Colon Ecology, Probiotics, and Prebiotics

The colon is a dynamic ecologic system in which human colon cells and immune cells, microbes and ingested foods interact in the near-absence of oxygen. The human gastrointestinal tract normally contains trillions14 of living bacteria, representing over 400 individual species. Most live in the colon. The goal of dietary maintenance of colon health is to foster a symbiotic relationship, with the human host and its microbial guests living in harmony and balance.

The colon harbors a large variety of microorganisms. The most common bacterial species in the healthy human colon are the Bifidobacteria and Lactobacilli. In addition, even the healthy colon normally contains pockets of Clostridia, yeasts and protozoa. The species of bacteria that most quickly and efficiently produce butyrate in the human colon, and which therefore are the most beneficial and the most desirable, are the Bifidobacteria and Lactobacilli.

Beneficial Probiotic Organisms

The Bifidobacteria are the most common microorganisms in the healthy human digestive tract and are the predominant microbes in human breast milk. Bifidobacteria comprise about 50% of all intestinal microflora in the healthy colon and ferment dietary fiber to short chain fatty acids, especially butyrate. By producing large amounts of butyrate, the Bifidobacteria support the health and function of human colon cells. In addition, the Bifidobacteria suppress the growth of harmful bacteria by keeping the acidity of the colon interior just high enough to inhibit bacterial growth but not too high to affect the colon cells. Bifidobacteria also compete with unhealthy bacteria for space within the colon.

Lactobacilli (the “lactic acid bacteria”) comprise about 25% of all intestinal microflora. The Lactobacilli perform many of the same colon-friendly functions as the Bifidobacteria but produce a little more lactic acid, helping the Bifidobacteria keep the colon slightly acidic. The Lactobacilli also secrete an enzyme that breaks down lactose from milk.13

Species of Saccharomyces, a yeast commonly living in both the small and large intestines, help stimulate intestinal digestive activities. In addition, they are antagonistic to Candida albicans and keep them at bay. These yeasts also enhance immunity in the gut and dietary supplementation with Saccharomyces boulardii has been found to support the consistency of healthy bowel movements.14

The most common and beneficial bacteria and yeasts share an important fundamental characteristic. They all prefer to feast on soluble dietary fiber. Feed them and they will produce all the butyrate your colon can eat. Starve them and risk the health of your colon.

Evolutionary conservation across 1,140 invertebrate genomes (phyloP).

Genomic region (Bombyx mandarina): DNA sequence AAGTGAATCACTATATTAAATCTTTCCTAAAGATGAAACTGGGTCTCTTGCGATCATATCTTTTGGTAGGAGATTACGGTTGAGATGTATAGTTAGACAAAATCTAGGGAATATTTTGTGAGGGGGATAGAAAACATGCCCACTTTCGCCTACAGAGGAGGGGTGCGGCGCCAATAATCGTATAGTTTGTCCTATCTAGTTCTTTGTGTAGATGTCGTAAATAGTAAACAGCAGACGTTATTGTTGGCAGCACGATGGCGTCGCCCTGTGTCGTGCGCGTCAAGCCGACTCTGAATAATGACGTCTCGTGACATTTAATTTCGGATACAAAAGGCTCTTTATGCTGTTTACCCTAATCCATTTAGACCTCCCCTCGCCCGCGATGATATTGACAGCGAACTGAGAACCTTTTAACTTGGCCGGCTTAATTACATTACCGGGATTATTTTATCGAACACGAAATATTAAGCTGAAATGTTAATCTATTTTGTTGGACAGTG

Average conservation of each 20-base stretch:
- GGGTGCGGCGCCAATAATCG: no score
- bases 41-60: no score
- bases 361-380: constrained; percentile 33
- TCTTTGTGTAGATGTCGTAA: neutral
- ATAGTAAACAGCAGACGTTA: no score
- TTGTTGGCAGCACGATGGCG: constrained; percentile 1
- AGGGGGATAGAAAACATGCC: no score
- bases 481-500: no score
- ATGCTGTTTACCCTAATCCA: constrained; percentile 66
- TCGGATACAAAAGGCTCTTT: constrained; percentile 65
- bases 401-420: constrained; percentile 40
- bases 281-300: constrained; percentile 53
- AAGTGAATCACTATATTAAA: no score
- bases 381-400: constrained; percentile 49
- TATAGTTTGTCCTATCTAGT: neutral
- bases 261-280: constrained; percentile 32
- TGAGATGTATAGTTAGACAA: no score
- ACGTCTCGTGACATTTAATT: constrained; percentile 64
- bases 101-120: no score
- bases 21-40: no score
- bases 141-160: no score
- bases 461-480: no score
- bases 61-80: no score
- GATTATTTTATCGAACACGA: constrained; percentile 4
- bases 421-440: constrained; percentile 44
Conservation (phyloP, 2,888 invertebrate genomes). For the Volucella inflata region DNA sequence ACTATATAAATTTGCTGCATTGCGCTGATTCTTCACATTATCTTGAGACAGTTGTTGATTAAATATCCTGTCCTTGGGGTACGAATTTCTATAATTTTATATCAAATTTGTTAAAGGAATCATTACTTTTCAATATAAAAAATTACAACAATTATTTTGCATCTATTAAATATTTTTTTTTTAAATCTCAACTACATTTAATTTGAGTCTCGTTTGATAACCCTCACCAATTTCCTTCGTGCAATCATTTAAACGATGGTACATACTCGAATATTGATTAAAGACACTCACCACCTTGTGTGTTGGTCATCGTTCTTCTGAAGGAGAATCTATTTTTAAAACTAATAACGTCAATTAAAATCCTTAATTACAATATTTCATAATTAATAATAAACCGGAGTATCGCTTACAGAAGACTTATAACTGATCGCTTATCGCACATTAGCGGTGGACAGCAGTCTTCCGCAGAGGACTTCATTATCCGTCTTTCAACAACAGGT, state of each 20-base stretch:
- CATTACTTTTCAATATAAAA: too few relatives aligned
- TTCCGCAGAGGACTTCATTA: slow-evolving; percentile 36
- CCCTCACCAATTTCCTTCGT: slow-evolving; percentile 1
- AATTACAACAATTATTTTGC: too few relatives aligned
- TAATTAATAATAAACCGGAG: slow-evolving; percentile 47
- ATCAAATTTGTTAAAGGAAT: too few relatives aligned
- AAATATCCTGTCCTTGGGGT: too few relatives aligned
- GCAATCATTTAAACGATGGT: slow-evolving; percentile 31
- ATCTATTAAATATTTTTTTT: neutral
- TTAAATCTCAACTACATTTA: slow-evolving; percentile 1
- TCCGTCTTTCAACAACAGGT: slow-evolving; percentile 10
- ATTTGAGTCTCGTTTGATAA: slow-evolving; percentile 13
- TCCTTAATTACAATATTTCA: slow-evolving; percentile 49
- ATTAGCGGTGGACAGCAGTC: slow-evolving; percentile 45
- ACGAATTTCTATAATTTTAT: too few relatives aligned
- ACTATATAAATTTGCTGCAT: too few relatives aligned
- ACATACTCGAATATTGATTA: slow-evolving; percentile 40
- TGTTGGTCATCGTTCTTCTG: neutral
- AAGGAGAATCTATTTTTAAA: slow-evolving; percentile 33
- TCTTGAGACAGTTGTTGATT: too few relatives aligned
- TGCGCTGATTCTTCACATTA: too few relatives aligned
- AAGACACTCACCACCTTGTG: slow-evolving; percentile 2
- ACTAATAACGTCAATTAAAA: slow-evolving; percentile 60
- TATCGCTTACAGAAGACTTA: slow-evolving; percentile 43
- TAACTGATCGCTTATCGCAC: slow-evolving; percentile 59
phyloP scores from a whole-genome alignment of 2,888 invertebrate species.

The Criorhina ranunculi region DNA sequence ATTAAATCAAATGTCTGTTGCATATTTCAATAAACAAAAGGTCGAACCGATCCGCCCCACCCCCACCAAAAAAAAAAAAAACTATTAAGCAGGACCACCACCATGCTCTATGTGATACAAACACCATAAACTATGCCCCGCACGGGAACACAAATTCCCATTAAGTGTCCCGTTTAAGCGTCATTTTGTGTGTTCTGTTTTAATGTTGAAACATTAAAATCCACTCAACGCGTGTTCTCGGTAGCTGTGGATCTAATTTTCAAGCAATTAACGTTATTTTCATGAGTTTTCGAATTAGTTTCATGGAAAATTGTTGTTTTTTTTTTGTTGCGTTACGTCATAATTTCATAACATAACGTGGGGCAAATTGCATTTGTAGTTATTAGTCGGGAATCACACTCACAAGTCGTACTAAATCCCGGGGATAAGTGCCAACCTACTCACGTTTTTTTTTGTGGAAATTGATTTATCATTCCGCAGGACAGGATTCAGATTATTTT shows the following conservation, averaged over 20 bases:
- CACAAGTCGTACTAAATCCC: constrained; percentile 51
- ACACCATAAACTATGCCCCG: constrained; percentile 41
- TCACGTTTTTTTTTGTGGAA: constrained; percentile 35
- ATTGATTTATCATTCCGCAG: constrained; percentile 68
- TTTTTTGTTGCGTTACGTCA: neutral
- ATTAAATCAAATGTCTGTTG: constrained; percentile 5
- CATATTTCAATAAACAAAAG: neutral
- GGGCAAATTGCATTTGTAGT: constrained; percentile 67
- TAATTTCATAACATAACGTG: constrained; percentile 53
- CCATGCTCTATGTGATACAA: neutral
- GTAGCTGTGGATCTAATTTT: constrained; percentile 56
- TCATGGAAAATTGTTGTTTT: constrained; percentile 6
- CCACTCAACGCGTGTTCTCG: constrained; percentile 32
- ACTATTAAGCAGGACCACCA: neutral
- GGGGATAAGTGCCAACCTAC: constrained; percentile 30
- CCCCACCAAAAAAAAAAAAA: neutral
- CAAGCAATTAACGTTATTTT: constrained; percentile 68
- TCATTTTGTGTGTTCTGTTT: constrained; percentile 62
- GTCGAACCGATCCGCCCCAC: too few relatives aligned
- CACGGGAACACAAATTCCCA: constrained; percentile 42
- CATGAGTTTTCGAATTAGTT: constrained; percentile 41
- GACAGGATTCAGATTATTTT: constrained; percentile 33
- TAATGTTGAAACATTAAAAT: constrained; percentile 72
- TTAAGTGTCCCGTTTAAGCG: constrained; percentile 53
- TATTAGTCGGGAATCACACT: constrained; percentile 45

Disturbances of Colon Ecology

The colon is a dynamic system. Its health is directly influenced by our dietary choices. These choices impact the supply of nutrition to the gut bacteria and our intestinal cells. A number of common dietary and medical practices can disturb the symbiotic relationship between microorganisms and human cells that is absolutely vital to the health of the colon. Among these are infant formula feeding, low fiber diets, and oral antibiotic therapy.

Infant Formula Feeding — The human gastrointestinal tract is sterile at birth. During birth, the tract is seeded initially by organisms living in the maternal vagina. During breastfeeding, mammary gland microflora contribute the early populations of Bifidobacteria that begin to populate the infant’s colon. Food borne microflora and self-inoculation also contribute to early intestinal ecology. Species distribution in the newborn digestive tract is modulated for the first few days of life by maternal antibodies transferred in colostrum. In breastfed infants, over 90% of intestinal bacteria consist of Bifidobacterium infantis. In contrast, the intestinal tracts of infants who are not breastfed are characterized by low numbers of Bifidobacteria and Lactobacilli and high numbers of less healthy Enterococci, Coliforms and Clostridia. The lack of proper healthy gut bacterial species in childhood has been associated with a number of digestive health issues.14

Low Fiber Diets — Lack of dietary fiber for fermentation reduces the supply of butyrate available to colon cells and interferes with their ability to seal the colon off from the bloodstream, increasing the likelihood of toxins and bacteria from the guts entering circulation. As discussed above, butyrate starvation also slows the renewal of colon cells. Insufficient amounts of nonfermentable fiber slows the rate of passage of the digesta, increasing the time available for water absorption by colon cells and providing increased exposure of the longer-lived colon cells to free radicals.15 Increased water absorption results in stool hardness and affects the consistency of bowel movements.16 Fiber provides the food for intestinal bacteria and the bulk for optimal bowel function.